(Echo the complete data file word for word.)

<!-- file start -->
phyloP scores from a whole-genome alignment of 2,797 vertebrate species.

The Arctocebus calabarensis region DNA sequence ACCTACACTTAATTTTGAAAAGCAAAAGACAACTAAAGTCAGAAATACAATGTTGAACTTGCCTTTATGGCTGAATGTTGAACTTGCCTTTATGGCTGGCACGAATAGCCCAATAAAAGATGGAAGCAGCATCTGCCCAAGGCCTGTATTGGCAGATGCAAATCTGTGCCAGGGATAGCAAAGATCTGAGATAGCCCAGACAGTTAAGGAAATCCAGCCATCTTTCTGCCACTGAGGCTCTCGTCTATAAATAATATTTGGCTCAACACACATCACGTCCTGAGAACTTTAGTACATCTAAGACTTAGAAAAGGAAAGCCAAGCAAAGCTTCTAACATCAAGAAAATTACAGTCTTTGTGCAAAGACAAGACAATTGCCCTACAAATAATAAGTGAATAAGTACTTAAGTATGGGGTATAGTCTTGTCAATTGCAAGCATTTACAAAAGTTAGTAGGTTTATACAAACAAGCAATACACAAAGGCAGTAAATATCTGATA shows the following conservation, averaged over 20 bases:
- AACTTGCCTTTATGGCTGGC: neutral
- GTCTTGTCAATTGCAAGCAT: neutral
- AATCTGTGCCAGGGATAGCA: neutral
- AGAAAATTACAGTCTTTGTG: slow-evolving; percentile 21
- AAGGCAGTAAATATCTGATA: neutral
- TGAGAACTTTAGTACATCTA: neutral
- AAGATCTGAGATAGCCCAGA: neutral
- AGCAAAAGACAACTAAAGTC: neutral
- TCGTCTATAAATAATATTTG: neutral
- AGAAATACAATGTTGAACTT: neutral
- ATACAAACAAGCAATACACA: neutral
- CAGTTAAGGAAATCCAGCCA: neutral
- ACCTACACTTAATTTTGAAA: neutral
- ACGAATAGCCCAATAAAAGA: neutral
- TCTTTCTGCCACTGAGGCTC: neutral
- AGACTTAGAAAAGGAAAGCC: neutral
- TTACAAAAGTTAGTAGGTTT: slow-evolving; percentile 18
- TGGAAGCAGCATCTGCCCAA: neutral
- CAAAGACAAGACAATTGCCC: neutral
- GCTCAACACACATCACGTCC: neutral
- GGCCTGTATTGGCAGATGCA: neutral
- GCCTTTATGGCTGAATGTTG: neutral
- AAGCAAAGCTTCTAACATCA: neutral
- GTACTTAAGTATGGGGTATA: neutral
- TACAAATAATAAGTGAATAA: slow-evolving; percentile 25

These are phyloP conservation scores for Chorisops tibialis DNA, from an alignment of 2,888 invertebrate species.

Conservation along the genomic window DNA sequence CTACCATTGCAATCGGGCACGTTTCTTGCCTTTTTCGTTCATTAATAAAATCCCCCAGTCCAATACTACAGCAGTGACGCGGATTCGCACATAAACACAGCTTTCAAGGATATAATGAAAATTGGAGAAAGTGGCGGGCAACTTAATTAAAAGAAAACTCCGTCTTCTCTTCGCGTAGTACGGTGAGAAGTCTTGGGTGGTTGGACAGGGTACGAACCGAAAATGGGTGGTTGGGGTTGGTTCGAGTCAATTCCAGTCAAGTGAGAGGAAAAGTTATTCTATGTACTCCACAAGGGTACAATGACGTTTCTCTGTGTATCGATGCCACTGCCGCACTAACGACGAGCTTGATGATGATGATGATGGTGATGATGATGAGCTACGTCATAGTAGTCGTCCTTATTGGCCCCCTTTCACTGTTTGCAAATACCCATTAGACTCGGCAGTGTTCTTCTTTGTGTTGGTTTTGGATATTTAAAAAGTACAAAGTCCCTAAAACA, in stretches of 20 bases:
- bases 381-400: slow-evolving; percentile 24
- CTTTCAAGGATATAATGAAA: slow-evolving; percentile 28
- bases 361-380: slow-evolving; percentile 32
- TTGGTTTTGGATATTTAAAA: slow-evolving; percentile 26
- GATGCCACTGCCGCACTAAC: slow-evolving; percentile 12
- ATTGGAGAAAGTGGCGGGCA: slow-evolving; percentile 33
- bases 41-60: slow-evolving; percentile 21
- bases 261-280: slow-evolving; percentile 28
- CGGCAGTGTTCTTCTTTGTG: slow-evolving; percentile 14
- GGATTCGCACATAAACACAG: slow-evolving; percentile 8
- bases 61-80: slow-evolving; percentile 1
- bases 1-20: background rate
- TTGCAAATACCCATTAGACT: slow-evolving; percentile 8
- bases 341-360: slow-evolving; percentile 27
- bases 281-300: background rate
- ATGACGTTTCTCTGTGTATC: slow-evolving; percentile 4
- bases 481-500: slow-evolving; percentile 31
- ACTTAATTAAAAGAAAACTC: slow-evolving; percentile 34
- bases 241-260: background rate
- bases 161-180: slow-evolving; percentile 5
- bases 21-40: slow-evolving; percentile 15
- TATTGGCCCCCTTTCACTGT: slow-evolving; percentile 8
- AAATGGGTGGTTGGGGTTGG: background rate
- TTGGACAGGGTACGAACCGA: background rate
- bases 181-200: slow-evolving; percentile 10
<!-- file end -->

phyloP scores from a whole-genome alignment of 2,797 vertebrate species.

The Arctocebus calabarensis region DNA sequence ACCTACACTTAATTTTGAAAAGCAAAAGACAACTAAAGTCAGAAATACAATGTTGAACTTGCCTTTATGGCTGAATGTTGAACTTGCCTTTATGGCTGGCACGAATAGCCCAATAAAAGATGGAAGCAGCATCTGCCCAAGGCCTGTATTGGCAGATGCAAATCTGTGCCAGGGATAGCAAAGATCTGAGATAGCCCAGACAGTTAAGGAAATCCAGCCATCTTTCTGCCACTGAGGCTCTCGTCTATAAATAATATTTGGCTCAACACACATCACGTCCTGAGAACTTTAGTACATCTAAGACTTAGAAAAGGAAAGCCAAGCAAAGCTTCTAACATCAAGAAAATTACAGTCTTTGTGCAAAGACAAGACAATTGCCCTACAAATAATAAGTGAATAAGTACTTAAGTATGGGGTATAGTCTTGTCAATTGCAAGCATTTACAAAAGTTAGTAGGTTTATACAAACAAGCAATACACAAAGGCAGTAAATATCTGATA shows the following conservation, averaged over 20 bases:
- AACTTGCCTTTATGGCTGGC: neutral
- GTCTTGTCAATTGCAAGCAT: neutral
- AATCTGTGCCAGGGATAGCA: neutral
- AGAAAATTACAGTCTTTGTG: slow-evolving; percentile 21
- AAGGCAGTAAATATCTGATA: neutral
- TGAGAACTTTAGTACATCTA: neutral
- AAGATCTGAGATAGCCCAGA: neutral
- AGCAAAAGACAACTAAAGTC: neutral
- TCGTCTATAAATAATATTTG: neutral
- AGAAATACAATGTTGAACTT: neutral
- ATACAAACAAGCAATACACA: neutral
- CAGTTAAGGAAATCCAGCCA: neutral
- ACCTACACTTAATTTTGAAA: neutral
- ACGAATAGCCCAATAAAAGA: neutral
- TCTTTCTGCCACTGAGGCTC: neutral
- AGACTTAGAAAAGGAAAGCC: neutral
- TTACAAAAGTTAGTAGGTTT: slow-evolving; percentile 18
- TGGAAGCAGCATCTGCCCAA: neutral
- CAAAGACAAGACAATTGCCC: neutral
- GCTCAACACACATCACGTCC: neutral
- GGCCTGTATTGGCAGATGCA: neutral
- GCCTTTATGGCTGAATGTTG: neutral
- AAGCAAAGCTTCTAACATCA: neutral
- GTACTTAAGTATGGGGTATA: neutral
- TACAAATAATAAGTGAATAA: slow-evolving; percentile 25

These are phyloP conservation scores for Chorisops tibialis DNA, from an alignment of 2,888 invertebrate species.

Conservation along the genomic window DNA sequence CTACCATTGCAATCGGGCACGTTTCTTGCCTTTTTCGTTCATTAATAAAATCCCCCAGTCCAATACTACAGCAGTGACGCGGATTCGCACATAAACACAGCTTTCAAGGATATAATGAAAATTGGAGAAAGTGGCGGGCAACTTAATTAAAAGAAAACTCCGTCTTCTCTTCGCGTAGTACGGTGAGAAGTCTTGGGTGGTTGGACAGGGTACGAACCGAAAATGGGTGGTTGGGGTTGGTTCGAGTCAATTCCAGTCAAGTGAGAGGAAAAGTTATTCTATGTACTCCACAAGGGTACAATGACGTTTCTCTGTGTATCGATGCCACTGCCGCACTAACGACGAGCTTGATGATGATGATGATGGTGATGATGATGAGCTACGTCATAGTAGTCGTCCTTATTGGCCCCCTTTCACTGTTTGCAAATACCCATTAGACTCGGCAGTGTTCTTCTTTGTGTTGGTTTTGGATATTTAAAAAGTACAAAGTCCCTAAAACA, in stretches of 20 bases:
- bases 381-400: slow-evolving; percentile 24
- CTTTCAAGGATATAATGAAA: slow-evolving; percentile 28
- bases 361-380: slow-evolving; percentile 32
- TTGGTTTTGGATATTTAAAA: slow-evolving; percentile 26
- GATGCCACTGCCGCACTAAC: slow-evolving; percentile 12
- ATTGGAGAAAGTGGCGGGCA: slow-evolving; percentile 33
- bases 41-60: slow-evolving; percentile 21
- bases 261-280: slow-evolving; percentile 28
- CGGCAGTGTTCTTCTTTGTG: slow-evolving; percentile 14
- GGATTCGCACATAAACACAG: slow-evolving; percentile 8
- bases 61-80: slow-evolving; percentile 1
- bases 1-20: background rate
- TTGCAAATACCCATTAGACT: slow-evolving; percentile 8
- bases 341-360: slow-evolving; percentile 27
- bases 281-300: background rate
- ATGACGTTTCTCTGTGTATC: slow-evolving; percentile 4
- bases 481-500: slow-evolving; percentile 31
- ACTTAATTAAAAGAAAACTC: slow-evolving; percentile 34
- bases 241-260: background rate
- bases 161-180: slow-evolving; percentile 5
- bases 21-40: slow-evolving; percentile 15
- TATTGGCCCCCTTTCACTGT: slow-evolving; percentile 8
- AAATGGGTGGTTGGGGTTGG: background rate
- TTGGACAGGGTACGAACCGA: background rate
- bases 181-200: slow-evolving; percentile 10